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Molecular dissection of the folding mechanism of the alpha subunit of tryptophan synthase: an amino-terminal autonomous folding unit controls several rate-limiting steps in the folding of a single domain protein.

Research paper by J A JA Zitzewitz, C R CR Matthews

Indexed on: 06 Aug '99Published on: 06 Aug '99Published in: Biochemistry



Abstract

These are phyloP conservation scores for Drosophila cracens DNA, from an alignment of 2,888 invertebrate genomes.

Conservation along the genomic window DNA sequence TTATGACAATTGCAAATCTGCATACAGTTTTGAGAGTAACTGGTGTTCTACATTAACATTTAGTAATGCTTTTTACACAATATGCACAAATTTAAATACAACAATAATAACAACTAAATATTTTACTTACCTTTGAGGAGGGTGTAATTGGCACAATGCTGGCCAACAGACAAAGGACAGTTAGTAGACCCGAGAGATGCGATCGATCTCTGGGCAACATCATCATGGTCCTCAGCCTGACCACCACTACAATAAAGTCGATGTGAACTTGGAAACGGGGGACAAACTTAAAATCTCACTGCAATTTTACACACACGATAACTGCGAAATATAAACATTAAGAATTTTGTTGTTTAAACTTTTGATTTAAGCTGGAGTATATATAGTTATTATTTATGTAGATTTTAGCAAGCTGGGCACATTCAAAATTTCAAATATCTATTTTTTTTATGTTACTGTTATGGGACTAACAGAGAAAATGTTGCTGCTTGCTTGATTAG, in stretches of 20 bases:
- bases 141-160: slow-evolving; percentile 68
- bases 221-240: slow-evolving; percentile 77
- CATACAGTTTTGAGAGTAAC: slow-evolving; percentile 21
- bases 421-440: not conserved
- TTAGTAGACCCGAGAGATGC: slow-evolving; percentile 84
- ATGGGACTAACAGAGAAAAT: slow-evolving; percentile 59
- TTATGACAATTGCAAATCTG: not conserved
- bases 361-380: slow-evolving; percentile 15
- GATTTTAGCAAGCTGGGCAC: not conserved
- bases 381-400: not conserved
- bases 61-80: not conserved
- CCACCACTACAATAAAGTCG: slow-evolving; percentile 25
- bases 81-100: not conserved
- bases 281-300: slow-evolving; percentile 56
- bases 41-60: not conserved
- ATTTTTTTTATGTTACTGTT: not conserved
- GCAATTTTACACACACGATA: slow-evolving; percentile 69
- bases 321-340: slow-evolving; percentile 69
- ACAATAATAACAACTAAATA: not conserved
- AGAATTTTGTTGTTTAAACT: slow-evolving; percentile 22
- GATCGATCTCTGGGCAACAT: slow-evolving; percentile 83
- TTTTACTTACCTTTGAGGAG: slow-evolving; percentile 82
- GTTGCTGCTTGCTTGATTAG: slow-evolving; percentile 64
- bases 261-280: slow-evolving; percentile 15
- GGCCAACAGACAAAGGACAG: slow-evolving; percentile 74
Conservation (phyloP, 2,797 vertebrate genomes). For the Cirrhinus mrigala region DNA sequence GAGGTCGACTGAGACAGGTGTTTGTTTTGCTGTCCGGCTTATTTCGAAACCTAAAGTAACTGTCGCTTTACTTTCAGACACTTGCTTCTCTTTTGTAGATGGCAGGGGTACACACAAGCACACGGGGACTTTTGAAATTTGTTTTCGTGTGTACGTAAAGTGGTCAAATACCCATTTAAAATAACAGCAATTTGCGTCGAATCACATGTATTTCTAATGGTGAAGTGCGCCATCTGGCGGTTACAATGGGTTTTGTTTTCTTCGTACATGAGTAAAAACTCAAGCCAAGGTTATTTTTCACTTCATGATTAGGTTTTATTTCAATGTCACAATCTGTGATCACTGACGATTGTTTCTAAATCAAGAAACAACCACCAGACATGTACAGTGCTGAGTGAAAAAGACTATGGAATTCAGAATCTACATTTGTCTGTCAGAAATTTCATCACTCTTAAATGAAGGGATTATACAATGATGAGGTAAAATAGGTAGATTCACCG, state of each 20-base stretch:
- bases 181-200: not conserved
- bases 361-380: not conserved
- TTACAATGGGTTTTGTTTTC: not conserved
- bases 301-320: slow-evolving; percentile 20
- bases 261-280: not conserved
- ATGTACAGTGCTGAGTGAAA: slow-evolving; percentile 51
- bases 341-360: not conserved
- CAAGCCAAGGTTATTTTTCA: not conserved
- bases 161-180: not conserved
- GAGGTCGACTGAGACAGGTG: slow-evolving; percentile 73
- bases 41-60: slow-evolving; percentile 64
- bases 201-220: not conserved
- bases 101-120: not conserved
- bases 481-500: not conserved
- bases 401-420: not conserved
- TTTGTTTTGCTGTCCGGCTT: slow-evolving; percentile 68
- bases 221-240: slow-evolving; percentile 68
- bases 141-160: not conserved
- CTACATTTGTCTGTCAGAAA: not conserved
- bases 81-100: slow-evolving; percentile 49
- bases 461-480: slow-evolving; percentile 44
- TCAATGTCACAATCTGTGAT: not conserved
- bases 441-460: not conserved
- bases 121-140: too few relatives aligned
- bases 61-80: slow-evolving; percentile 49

The alpha subunit of tryptophan synthase (alphaTS) from Escherichia coli is a 268-residue 8-stranded beta/alpha barrel protein. Two autonomous folding units, comprising the first six strands (residues 1-188) and the last two strands (residues 189-268), have been previously identified in this single structural domain protein by tryptic digestion [Higgins, W., Fairwell, T., and Miles, E. W. (1979) Biochemistry 18, 4827-4835]. The larger, amino-terminal fragment, alphaTS(1-188), was overexpressed and independently purified, and its equilibrium and kinetic folding properties were studied by absorbance, fluorescence, and near- and far-UV circular dichroism spectroscopies. The native state of the fragment unfolds cooperatively in an apparent two-state transition with a stability of 3.98 +/- 0.19 kcal mol(-1) in the absence of denaturant and a corresponding m value of 1.07 +/- 0.05 kcal mol(-1) M(-1). Similar to the full-length protein, the unfolding of the fragment shows two kinetic phases which arise from the presence of two discrete native state populations. Additionally, the fragment exhibits a significant burst phase in unfolding, indicating that a fraction of the folded state ensemble under native conditions has properties similar to those of the equilibrium intermediate populated at 3 M urea in full-length alphaTS. Refolding of alphaTS(1-188) is also complex, exhibiting two detectable kinetic phases and a burst phase that is complete within 5 ms. The two slowest isomerization phases observed in the refolding of the full-length protein are absent in the fragment, suggesting that these phases reflect contributions from the carboxy-terminal segment. The folding mechanism of alphaTS(1-188) appears to be a simplified version of the mechanism for the full-length protein [Bilsel, O., Zitzewitz, J. A., Bowers, K.E, and Matthews, C. R.(1999) Biochemistry 38, 1018-1029]. Four parallel channels in the full-length protein are reduced to a pair of channels that most likely reflect a cis/trans proline isomerization reaction in the amino-terminal fragment. The off- and on-pathway intermediates that exist for both full-length alphaTS and alphaTS(1-188) may reflect the preponderance of local interactions in the beta/alpha barrel motif.